One of the best ways to avoid being involved in a bicycle accident is to increase your visibility. It is common for drivers to overlook bicyclists and for late-night riders to suffer injuries because a motorist simply did not see the bike before it was too late.
First and foremost, all bicycle riders in New Jersey should increase their visibility by following New Jersey bicycle law. Under New Jersey Statute 39:4-10: “When in use at nighttime every bicycle shall be equipped with: 1) A front headlamp emitting a white light visible from a distance of at least 500 feet to the front; 2) A rear lamp emitting a red light visible from a distance of at least 500 feet to the rear; 3) In addition to the red lamp a red reflector may be mounted on the rear.” Lights and reflectors can greatly increase your visibility.
Additionally, it is in the best interest of all bicyclists to ride where drivers will expect to see a cyclist. This means obeying New Jersey Statute 39-4-10.11 by riding “as near to the right roadside as practicable.” It is also wise to choose roadways that have bike paths and are well lit. Roadways that do not have streetlights should be avoided at night.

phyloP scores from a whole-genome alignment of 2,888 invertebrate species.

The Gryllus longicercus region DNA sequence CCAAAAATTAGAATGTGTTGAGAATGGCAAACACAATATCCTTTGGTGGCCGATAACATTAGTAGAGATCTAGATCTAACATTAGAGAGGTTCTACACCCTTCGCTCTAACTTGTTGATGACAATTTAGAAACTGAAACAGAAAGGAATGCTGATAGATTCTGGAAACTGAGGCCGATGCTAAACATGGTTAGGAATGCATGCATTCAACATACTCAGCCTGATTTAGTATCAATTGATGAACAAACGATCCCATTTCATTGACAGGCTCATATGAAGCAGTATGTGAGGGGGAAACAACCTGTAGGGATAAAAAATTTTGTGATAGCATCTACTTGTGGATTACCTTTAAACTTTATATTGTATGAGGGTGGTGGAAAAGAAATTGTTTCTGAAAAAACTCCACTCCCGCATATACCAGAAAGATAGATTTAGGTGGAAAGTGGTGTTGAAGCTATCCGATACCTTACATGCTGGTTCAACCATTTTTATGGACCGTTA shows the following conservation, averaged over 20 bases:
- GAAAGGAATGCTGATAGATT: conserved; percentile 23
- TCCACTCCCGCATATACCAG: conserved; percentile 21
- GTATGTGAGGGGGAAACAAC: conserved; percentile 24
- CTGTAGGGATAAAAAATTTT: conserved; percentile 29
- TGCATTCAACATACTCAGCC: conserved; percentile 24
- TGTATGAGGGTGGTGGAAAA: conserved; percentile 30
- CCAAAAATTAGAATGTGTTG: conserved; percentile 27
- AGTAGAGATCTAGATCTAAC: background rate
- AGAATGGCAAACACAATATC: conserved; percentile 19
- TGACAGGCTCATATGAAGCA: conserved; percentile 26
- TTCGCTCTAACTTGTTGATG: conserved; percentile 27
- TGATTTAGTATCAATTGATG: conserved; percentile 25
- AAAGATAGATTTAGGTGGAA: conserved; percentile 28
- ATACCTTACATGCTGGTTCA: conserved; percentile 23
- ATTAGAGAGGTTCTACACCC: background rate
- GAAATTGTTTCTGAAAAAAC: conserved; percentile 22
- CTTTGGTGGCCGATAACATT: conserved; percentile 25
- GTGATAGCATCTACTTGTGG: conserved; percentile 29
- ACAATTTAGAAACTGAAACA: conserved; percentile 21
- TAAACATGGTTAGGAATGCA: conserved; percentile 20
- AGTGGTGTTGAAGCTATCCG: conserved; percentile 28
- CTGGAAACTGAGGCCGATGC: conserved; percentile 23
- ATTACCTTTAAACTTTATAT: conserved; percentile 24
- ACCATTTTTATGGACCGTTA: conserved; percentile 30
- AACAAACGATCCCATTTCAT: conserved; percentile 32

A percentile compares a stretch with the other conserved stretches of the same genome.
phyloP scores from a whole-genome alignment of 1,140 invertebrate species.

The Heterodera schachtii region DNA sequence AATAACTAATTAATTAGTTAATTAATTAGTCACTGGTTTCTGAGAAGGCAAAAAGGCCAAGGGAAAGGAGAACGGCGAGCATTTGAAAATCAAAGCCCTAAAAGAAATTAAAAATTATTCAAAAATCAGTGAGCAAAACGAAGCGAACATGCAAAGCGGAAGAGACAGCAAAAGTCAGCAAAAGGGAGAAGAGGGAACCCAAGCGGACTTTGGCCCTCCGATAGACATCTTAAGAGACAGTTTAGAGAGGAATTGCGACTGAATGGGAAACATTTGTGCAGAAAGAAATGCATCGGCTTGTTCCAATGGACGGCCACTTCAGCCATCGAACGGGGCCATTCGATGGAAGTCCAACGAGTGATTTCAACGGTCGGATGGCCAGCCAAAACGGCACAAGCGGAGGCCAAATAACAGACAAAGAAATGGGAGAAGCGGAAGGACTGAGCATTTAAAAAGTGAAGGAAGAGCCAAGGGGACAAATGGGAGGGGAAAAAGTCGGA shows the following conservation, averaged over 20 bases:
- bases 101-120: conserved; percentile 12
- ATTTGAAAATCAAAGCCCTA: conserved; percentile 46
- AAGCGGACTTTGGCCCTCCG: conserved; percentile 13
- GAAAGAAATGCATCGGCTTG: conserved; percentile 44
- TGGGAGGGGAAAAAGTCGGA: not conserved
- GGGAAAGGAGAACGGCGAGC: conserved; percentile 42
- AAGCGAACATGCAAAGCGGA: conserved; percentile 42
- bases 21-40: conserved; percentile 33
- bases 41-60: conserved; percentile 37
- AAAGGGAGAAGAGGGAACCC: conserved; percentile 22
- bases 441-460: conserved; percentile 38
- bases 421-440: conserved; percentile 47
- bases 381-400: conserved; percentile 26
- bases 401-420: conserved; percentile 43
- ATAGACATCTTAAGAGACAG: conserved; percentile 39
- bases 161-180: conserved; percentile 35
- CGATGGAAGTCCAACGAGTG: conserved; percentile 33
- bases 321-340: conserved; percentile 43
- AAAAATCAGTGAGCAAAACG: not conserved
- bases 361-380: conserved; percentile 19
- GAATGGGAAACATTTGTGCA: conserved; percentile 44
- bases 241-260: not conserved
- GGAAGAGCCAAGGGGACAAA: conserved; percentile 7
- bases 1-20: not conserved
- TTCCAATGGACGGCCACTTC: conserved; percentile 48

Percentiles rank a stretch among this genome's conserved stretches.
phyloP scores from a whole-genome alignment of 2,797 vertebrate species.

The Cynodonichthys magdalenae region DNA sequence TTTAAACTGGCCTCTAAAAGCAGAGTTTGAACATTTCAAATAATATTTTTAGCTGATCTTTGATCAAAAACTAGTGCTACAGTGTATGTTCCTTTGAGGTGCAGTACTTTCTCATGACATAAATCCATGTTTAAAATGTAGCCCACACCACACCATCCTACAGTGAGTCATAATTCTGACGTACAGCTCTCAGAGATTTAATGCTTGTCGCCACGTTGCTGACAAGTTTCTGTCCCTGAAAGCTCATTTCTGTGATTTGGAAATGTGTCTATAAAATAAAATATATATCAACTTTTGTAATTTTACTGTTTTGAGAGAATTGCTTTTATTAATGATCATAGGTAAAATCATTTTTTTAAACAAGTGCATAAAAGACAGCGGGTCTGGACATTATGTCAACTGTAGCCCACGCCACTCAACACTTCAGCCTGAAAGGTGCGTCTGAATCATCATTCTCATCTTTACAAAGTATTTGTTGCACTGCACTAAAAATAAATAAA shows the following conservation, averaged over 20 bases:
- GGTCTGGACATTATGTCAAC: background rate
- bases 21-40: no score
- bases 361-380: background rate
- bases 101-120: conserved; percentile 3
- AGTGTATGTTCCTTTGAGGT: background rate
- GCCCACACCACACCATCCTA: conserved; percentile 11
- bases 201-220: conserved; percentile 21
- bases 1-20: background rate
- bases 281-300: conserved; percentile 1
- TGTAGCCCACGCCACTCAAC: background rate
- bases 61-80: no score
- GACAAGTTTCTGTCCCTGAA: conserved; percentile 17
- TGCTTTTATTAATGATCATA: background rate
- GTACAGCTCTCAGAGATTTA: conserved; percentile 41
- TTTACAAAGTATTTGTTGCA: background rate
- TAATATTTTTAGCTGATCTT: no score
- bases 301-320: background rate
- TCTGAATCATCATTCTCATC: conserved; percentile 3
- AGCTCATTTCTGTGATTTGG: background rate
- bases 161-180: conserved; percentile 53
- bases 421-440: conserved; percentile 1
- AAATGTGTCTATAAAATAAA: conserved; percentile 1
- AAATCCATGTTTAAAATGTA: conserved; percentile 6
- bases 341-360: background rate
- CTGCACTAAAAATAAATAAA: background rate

Whether a bicyclist is in New Jersey, Massachusetts, or any state, riders also have it in their best interest to wear bright and reflective clothing. While a black outfit is acceptable midday, it makes sense to wear jackets and pants at night that have yellow, bright green, or white on them. Some bicycle attire even has reflective parts that can increase visibility.
A Princeton bike accident injury attorney should know how to hold negligent drivers accountable for the damages they cause. Bicyclists injured in an accident caused by another’s negligence often encounter steep medical bills, extensive time away from work, pain and suffering, and other challenges. Obtaining compensation from those responsible makes a big difference in a bicyclist’s recovery.
The Princeton, NJ personal injury law firm of Lependorf & Silverstein has provided this guest blog post.